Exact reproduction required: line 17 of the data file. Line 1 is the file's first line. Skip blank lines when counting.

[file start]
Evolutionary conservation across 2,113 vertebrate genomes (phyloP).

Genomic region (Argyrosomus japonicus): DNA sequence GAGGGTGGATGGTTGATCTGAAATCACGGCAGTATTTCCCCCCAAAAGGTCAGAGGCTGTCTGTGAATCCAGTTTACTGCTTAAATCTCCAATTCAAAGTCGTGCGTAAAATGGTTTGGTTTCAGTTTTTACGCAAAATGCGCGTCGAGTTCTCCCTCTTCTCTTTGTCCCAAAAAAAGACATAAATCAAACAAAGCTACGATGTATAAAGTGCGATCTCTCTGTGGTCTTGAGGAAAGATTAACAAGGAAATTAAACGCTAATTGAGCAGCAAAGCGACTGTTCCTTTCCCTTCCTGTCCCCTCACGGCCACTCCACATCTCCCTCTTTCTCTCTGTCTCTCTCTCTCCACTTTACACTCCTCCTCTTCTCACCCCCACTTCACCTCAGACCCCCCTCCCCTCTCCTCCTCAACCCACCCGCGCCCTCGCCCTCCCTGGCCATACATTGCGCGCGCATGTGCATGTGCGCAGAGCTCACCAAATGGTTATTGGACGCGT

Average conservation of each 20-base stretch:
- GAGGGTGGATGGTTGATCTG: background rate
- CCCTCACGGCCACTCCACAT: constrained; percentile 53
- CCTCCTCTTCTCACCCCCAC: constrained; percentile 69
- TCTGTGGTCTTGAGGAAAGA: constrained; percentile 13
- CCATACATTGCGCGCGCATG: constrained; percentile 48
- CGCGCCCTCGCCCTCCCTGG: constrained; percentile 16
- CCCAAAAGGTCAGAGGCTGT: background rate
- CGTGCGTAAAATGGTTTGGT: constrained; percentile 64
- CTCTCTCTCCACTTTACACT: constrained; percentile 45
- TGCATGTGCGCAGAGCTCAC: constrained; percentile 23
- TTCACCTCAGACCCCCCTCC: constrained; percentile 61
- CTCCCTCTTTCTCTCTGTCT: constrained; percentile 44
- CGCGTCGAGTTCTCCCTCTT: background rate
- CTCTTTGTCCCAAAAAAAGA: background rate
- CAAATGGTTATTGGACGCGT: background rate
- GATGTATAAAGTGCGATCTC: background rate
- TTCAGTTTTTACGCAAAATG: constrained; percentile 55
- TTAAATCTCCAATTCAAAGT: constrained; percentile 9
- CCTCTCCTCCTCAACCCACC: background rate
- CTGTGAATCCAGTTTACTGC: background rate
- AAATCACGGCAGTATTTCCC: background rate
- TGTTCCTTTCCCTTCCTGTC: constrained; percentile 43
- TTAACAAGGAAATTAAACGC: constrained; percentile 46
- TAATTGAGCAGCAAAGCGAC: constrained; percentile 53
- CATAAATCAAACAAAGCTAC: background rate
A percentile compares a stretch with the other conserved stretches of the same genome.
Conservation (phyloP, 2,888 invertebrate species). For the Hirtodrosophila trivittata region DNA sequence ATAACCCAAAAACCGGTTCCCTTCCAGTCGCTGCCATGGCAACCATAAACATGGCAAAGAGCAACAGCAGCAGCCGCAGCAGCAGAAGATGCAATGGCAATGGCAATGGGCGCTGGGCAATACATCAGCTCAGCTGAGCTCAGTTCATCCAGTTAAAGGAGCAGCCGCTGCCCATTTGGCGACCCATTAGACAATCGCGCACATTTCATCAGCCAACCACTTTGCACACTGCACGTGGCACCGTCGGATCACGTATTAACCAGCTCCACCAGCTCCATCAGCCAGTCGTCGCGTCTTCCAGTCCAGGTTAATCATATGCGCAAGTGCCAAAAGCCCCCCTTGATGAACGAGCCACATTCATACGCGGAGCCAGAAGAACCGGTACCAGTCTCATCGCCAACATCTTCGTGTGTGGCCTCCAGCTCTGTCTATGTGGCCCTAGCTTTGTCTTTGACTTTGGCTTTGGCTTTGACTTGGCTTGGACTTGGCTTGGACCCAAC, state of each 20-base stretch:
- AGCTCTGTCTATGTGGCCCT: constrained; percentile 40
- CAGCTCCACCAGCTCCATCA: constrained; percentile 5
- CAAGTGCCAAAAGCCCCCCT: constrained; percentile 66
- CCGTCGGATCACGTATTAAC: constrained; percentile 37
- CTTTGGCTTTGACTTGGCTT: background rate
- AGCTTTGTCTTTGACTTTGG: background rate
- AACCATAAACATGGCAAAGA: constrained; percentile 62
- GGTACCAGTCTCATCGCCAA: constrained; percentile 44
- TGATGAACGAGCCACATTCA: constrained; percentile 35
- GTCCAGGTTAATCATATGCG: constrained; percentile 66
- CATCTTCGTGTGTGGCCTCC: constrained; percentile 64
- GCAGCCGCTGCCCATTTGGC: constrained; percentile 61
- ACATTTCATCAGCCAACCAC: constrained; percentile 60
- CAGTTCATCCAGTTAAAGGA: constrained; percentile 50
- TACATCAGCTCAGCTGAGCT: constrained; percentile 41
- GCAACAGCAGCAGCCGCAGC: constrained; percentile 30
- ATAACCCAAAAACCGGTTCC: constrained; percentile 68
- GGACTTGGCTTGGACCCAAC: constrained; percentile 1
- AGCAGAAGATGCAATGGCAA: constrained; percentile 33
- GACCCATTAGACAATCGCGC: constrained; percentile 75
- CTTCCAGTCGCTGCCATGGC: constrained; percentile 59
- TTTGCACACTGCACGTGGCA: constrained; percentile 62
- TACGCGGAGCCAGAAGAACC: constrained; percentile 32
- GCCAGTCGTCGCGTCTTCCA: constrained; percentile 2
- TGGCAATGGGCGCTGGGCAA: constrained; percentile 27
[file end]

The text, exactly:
- CTCTTTGTCCCAAAAAAAGA: background rate